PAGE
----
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Dirty Three-Letter Words

Don’t brand the EWS children. Instead, integrate them better.

Dirty Three-Letter Words
Illustration by Sorit
Dirty Three-Letter Words
outlookindia.com
-0001-11-30T00:00:00+0553

Amongst the many academic views on the Right To Education debate, I write this column from a completely different perspective—as a mother whose 5-year-old is part of the first cohort in which Delhi schools admitted students from economically weaker sections, or EWS as the acronym goes. It is a contraction that functions as the most discriminatory tool of all—the three alphabets are virtual scarlet letters, branding children when the focus must be on integrating them. The truth is, if implemented properly, classrooms in which the RTE experiment are being carried out will shape India’s next social revolution.

Already, the changes are significant ones. All of us have heard the stories of parents who don’t have the time to stand in long admission queues at top Delhi schools and send their drivers instead. Now, the drivers stand in line to admit their own children. Children share their tiffins, form playground friendships and engage in battles indiscriminately—albeit with the complete fickleness common to five-year-olds. Too young to be shaped by their parents’ prejudices, their choices of friends are made straight from the heart. At school functions, the PLU demographic has a completely different landscape: people like ‘us’ now include people like ‘them’, and grappling with that fact is the adult’s problem, not the child’s.

It also throws up a completely different set of challenges. I was chatting with a young father at our school gates who works as an office peon. His monthly salary is about the same as the pocket money of some of the children in his son’s class. His dilemma seemed a small one—his child had come home with a birthday party invitation (the school enforces a strict policy that no child is left out of birthday party invites circulated in class), but represented a much larger issue. The father’s quandary: they didn’t have a maid to send the child with. So would the parents be an embarrassment if they went too? Would they be able to mingle with the other parents or be consigned to the area of the domestic staff? Wouldn’t it be easier if his son just didn’t go? And yet, the party was all the little boy could talk about.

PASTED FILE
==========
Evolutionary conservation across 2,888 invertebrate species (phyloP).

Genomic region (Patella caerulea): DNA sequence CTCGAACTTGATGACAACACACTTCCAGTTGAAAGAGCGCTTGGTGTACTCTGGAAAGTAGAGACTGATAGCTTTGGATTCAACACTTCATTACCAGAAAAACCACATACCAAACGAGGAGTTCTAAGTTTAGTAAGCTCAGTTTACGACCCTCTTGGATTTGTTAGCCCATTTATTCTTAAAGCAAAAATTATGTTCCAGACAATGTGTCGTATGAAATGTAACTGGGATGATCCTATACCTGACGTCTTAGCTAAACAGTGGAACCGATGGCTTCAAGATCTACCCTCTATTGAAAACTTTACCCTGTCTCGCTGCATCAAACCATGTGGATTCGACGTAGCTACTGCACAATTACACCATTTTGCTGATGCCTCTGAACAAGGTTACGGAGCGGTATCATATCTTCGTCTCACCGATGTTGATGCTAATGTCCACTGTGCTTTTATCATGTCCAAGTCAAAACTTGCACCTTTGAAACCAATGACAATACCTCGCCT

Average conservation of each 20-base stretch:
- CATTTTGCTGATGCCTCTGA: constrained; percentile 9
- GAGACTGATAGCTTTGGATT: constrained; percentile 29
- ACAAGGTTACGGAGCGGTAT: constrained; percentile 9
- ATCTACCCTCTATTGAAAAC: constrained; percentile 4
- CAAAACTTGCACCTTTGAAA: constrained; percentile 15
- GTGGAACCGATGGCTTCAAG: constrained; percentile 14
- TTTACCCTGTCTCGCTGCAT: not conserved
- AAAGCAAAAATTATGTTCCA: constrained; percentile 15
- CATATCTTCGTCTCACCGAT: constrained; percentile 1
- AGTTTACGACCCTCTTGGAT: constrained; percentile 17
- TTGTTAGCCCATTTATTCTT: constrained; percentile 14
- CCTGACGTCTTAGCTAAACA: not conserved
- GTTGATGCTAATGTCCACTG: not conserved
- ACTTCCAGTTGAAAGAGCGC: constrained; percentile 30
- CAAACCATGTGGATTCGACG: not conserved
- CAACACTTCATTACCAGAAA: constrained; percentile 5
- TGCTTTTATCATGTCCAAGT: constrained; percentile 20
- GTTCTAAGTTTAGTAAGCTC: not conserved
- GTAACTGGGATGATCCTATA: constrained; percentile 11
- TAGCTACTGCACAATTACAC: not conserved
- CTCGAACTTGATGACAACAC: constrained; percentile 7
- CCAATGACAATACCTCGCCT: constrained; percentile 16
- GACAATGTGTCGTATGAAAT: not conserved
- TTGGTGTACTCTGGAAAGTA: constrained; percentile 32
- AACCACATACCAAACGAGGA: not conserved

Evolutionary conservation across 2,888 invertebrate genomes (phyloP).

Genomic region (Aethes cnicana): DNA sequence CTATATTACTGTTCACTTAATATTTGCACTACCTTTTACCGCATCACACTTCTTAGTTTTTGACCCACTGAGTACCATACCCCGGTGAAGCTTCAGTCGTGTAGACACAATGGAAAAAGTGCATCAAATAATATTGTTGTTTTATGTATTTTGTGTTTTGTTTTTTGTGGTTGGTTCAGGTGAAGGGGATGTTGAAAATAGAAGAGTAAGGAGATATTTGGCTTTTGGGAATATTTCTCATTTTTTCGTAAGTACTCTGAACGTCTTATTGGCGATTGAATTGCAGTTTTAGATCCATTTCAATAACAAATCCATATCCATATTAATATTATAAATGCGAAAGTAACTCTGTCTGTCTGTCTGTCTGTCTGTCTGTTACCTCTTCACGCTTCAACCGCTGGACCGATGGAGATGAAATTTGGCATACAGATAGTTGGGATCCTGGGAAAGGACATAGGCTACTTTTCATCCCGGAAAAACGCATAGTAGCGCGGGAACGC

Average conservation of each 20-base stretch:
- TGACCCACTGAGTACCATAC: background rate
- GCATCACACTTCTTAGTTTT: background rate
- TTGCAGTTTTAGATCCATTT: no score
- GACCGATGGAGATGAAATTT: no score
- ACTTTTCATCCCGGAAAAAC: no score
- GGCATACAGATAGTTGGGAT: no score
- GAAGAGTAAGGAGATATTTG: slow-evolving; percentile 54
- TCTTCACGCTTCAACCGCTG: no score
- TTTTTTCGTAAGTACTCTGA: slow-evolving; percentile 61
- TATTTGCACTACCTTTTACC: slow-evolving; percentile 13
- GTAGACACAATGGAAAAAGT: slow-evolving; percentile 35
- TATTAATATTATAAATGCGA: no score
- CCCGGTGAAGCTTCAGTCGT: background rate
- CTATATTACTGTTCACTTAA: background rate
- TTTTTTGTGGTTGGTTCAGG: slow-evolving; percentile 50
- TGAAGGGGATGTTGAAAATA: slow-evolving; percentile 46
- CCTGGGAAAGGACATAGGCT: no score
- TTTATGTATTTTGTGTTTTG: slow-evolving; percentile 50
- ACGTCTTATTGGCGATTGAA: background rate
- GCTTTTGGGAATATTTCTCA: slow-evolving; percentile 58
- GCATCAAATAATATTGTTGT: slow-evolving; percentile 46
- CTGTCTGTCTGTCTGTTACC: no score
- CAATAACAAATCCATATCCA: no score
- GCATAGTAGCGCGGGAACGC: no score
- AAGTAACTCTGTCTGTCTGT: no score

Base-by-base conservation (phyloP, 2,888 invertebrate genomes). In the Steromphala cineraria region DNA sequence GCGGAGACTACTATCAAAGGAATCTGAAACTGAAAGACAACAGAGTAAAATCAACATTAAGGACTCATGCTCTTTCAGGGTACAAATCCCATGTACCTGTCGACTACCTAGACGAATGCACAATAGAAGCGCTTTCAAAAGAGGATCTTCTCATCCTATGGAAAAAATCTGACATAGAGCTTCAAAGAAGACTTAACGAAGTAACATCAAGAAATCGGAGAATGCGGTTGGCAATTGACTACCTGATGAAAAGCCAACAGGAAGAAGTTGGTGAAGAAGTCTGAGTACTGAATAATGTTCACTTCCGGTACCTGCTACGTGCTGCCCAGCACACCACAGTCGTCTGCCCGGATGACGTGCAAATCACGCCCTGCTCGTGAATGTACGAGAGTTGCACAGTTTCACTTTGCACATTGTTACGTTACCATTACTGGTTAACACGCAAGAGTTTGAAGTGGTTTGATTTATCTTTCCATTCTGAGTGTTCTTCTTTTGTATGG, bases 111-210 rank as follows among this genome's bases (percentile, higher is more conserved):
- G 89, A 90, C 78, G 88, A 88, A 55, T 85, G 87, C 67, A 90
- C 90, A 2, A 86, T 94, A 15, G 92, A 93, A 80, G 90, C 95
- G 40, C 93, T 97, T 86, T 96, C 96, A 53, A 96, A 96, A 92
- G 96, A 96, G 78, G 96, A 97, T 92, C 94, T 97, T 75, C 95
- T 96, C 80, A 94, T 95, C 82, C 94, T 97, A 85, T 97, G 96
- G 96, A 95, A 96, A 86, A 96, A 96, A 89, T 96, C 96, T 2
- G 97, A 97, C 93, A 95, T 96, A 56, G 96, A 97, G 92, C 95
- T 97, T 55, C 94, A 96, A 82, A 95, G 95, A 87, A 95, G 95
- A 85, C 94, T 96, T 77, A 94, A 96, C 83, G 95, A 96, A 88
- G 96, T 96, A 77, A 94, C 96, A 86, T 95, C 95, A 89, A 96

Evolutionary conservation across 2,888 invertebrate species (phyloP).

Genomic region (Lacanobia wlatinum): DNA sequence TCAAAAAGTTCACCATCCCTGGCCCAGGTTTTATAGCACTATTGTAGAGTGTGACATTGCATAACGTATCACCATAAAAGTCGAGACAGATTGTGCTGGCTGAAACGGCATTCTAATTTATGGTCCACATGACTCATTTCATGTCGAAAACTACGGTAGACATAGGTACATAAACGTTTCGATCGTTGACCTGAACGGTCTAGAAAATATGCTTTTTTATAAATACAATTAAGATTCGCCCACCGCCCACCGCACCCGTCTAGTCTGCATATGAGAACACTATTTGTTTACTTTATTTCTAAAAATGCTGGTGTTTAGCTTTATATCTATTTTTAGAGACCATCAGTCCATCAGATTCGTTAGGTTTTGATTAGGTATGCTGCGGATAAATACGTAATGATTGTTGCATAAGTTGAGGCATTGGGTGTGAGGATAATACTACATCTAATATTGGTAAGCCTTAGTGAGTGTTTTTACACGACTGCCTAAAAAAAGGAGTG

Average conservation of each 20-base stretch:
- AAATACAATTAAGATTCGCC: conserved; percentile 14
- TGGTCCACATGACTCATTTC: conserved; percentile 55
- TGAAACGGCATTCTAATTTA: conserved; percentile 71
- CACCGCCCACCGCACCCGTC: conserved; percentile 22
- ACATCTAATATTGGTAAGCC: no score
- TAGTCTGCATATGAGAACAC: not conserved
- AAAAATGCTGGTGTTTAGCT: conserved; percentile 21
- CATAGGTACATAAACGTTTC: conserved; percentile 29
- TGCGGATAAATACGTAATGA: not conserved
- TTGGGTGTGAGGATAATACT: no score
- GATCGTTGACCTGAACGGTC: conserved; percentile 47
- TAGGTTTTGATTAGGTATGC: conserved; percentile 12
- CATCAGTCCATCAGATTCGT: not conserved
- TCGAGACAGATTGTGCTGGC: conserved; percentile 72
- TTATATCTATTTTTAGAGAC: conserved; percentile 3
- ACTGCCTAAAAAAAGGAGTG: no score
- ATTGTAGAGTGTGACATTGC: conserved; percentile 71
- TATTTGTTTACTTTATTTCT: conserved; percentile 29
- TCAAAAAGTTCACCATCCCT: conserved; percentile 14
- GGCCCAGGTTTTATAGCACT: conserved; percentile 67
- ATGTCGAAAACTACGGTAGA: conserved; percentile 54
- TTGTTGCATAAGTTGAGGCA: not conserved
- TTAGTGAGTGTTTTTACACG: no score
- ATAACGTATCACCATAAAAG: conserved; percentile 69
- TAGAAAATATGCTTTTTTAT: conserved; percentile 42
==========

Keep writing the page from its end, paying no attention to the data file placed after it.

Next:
Eventually, his solution was “Madam decide karegi”, the class teacher, an indication of how important a role the teachers and the school have to take on in this transition... whether it’s helping with English homework, making sure that the starring role in a school play isn’t bagged only by kids from the same background, or even a firm ‘No’ to parents who don’t want their kids to be in a class with too many of ‘those children’. For schools, it’s not just about educating children, the real challenge is educating parents.

Yet, the onus cannot only be on private schools, the point about the government abdicating responsibility is a valid one. Given the thousands of crores that are poured into the government school system, why are private schools the holy grail for any parent who harbours aspirations for his or her child? In eastern Uttar Pradesh, I have seen parents who earn a few thousand rupees a month pay almost half that to get their child a so-called English education in ridiculously named schools like ‘The King’s Convent’. They won’t send their child to free government schools. Instead, they will take loans to meet the private school’s fees because they feel getting them an English education is the child’s ticket to a better life. Yet, we will have politicians and bureaucrats who, while insisting that government schools must be Hindi medium or in the local language, will send their own children to English medium schools. In India today, English is seen as the language of the elite and until this is given prominence in government schools as well, the craze for private schooling won’t end.

Another contradiction is that in India, we now have two different parameters being used to calculate reservation in education. In primary education, it is economic background or class; in higher education, it is caste. If the right to education act can be implemented in full at the primary level, shouldn’t we then consider whether in higher education, caste-based reservations can be abolished—adopting the US model of affirmative action instead? Make the classrooms of our future doctors, engineers and management graduates more inclusive through reservation for poor students from different backgrounds, but without any compromising on merit.

In the final analysis, as the Supreme Court said, the debate is not about private or government schools, but about the child. Our children are India’s future, let them grow up in a country where equality begins in their classrooms.


(The writer is editorial director, NDTVv, and 24x7 mother of 3)

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